Over 2,200 Vets Died for Lack of Health Insurance in 2008
By Viji Sundaram
New America Media
Nov 10, 2009
Michael Baranik Jennings called it the worst day of his life.
As he sat in his doctor’s office that day in January 2007, he was told he had terminal cancer.
As if that wasn’t bad enough, he was also told that his veteran’s health care insurance wasn’t adequate to cover the number of chemotherapy sessions he would need.
Over the next few weeks, Jennings went from one doctor to another, hoping to find one who would give him the needed treatment.
“Luckily, I begged and begged a doctor, who said he would only give me seven treatments because of insurance,” Jennings wrote in a letter to the non-profit, National Nurses Organizing Committee.
But his efforts weren’t enough. Jennings died a few months after he was diagnosed with terminal cancer.
Jennings story is not unique. Lack of health insurance claimed the lives of more than 2,266 veterans under the age of 65 last year, says a Harvard Medical School study out today.
That number is more than 14 times the number of deaths (155) suffered by U.S. troops in Afghanistan in 2008, and twice as many (911 as of Oct. 31) as have died since the war began in 2003.
“Uninsured veterans are a stain on America’s flag,” asserted Dr. Steffie Woolhandler, one of the study’s three researchers and professor of medicine at the school. “It’s particularly striking that a combat veteran who has already served his country is denied [adequate] health care.”
The Harvard researchers said that health care reform legislation pending in the House and Senate would not “significantly affect this grim picture.”
Only a minority of veterans — those disabled by military service — is automatically eligible for VA care.
Vets who have a combat-related injury and are 100 percent disabled can get full care from the VA, said Allan Campbell, a veteran of the Vietnam war. Campbell said he had to “fight for years and years before he could go from 10 percent care to 100 percent care.”
The full-care veterans who live far from a VA hospital or clinic also get reimbursed for travel.
“I am a U.S. Navy vet,” wrote a 52-year-old vet from Novato, Calif., to the National Nurses Organizing Committee. “With the VA almost 50 miles from my front door, it just doesn’t work for me in case of an emergency-type situation.”
Woolhandler said researchers analyzed data from the U.S. Census Bureau’s March 2009 Current Population Survey, which queried Americans about their insurance coverage and veteran status.
The survey found that 1,461,615 veterans between the ages of 18 and 64 were uninsured — that is, they neither had health insurance nor received ongoing care at Veterans Health Administration hospitals or clinics — in 2008.
Their research found that being uninsured raises an individual’s odds of dying by 40 percent, causing 44,798 deaths in the United States annually among those aged 17 to 64. With that data, Woolhandler and her colleagues arrived at their estimate of 2,266 preventable deaths of non-elderly veterans in 2008.
“Like other uninsured Americans, most uninsured vets are working people — too poor to afford private coverage, but not poor enough to qualify for Medicaid or means-tested VA care,” said Woolhandler, who testified before the House Committee on Veterans Affairs in 2007 about uninsured veterans.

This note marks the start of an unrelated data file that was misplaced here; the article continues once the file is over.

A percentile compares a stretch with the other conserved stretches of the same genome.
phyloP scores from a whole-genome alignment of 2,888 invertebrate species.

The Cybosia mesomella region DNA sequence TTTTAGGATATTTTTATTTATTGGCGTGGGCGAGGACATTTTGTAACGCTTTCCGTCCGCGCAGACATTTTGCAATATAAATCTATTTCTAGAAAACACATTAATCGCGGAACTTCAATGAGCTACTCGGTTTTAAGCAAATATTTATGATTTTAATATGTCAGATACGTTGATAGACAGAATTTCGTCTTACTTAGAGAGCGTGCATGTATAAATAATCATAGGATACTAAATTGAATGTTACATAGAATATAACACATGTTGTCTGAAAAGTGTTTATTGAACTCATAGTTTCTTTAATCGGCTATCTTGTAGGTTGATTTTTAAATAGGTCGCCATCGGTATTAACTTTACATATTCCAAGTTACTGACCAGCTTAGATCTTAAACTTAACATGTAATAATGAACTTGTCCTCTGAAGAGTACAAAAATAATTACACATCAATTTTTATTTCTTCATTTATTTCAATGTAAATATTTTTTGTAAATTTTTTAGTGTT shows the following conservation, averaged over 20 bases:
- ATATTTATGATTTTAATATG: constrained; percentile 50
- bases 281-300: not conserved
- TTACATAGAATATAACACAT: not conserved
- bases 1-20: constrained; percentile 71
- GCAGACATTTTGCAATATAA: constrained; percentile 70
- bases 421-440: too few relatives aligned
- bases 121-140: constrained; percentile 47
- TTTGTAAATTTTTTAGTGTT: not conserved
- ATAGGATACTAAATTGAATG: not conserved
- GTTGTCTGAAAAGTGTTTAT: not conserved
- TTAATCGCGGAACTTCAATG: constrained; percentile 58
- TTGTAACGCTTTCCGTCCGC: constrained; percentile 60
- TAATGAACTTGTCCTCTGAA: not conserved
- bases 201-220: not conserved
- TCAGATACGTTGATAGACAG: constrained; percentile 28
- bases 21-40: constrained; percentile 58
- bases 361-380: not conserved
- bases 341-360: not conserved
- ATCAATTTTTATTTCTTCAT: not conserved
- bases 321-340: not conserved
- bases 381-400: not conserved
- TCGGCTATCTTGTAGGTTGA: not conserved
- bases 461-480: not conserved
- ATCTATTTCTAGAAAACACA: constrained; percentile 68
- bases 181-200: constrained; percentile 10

The Veterans Eligibility Reform Act opened VA enrollment to all veterans, although non-poor veterans (generally, those earning more than $30,000 a year) were required to make co-payments of up to $50 per day for outpatient care.
However, in 2002, the Bush administration ordered VA regional directors to “stop marketing to enroll Priority 8 veterans,” citing lack of financial resources. Enrollment stopped on Jan. 17, 2003. Veterans without service-connected illnesses or disabilities, and with incomes above 80 percent of the median income in their area are classified in the lowest priority group, Priority 8.
Bowing to pressure from veterans’ advocates, the Obama administration earlier this year adjusted the income-standards means test. That allowed around 10 percent of uninsured vets to enroll. “But that still left 1.5 million of them uninsured,” Woolhandler noted.
Dr. David Himmelstein, co-author of the Harvard study and associate professor of medicine at the school, noted that the “unnecessary deaths will continue under the legislation now before the House and Senate.
“Those bills would do virtually nothing for the uninsured until 2013, and leave at least 17 million uninsured over the long run. We need a solution that works for all veterans — and for all Americans — single-payer national health insurance.”
Woolhandler said that allowing stories such as Jennings’ to happen, is “a national disgrace,” and “a total negation of the service they have given us.”
Liz Jacobs, of the California Nurses Association, said Jennings was “very ill” when he contacted them two years ago. In the letter he wrote to the National Nurses Organizing Committee he said, “This is what I get for serving my country for 24 years…If I had known this when I joined, I would never have joined.
“I would have left this country, given up my citizenship and lived in a country where they respect the men and women that protect their freedom.”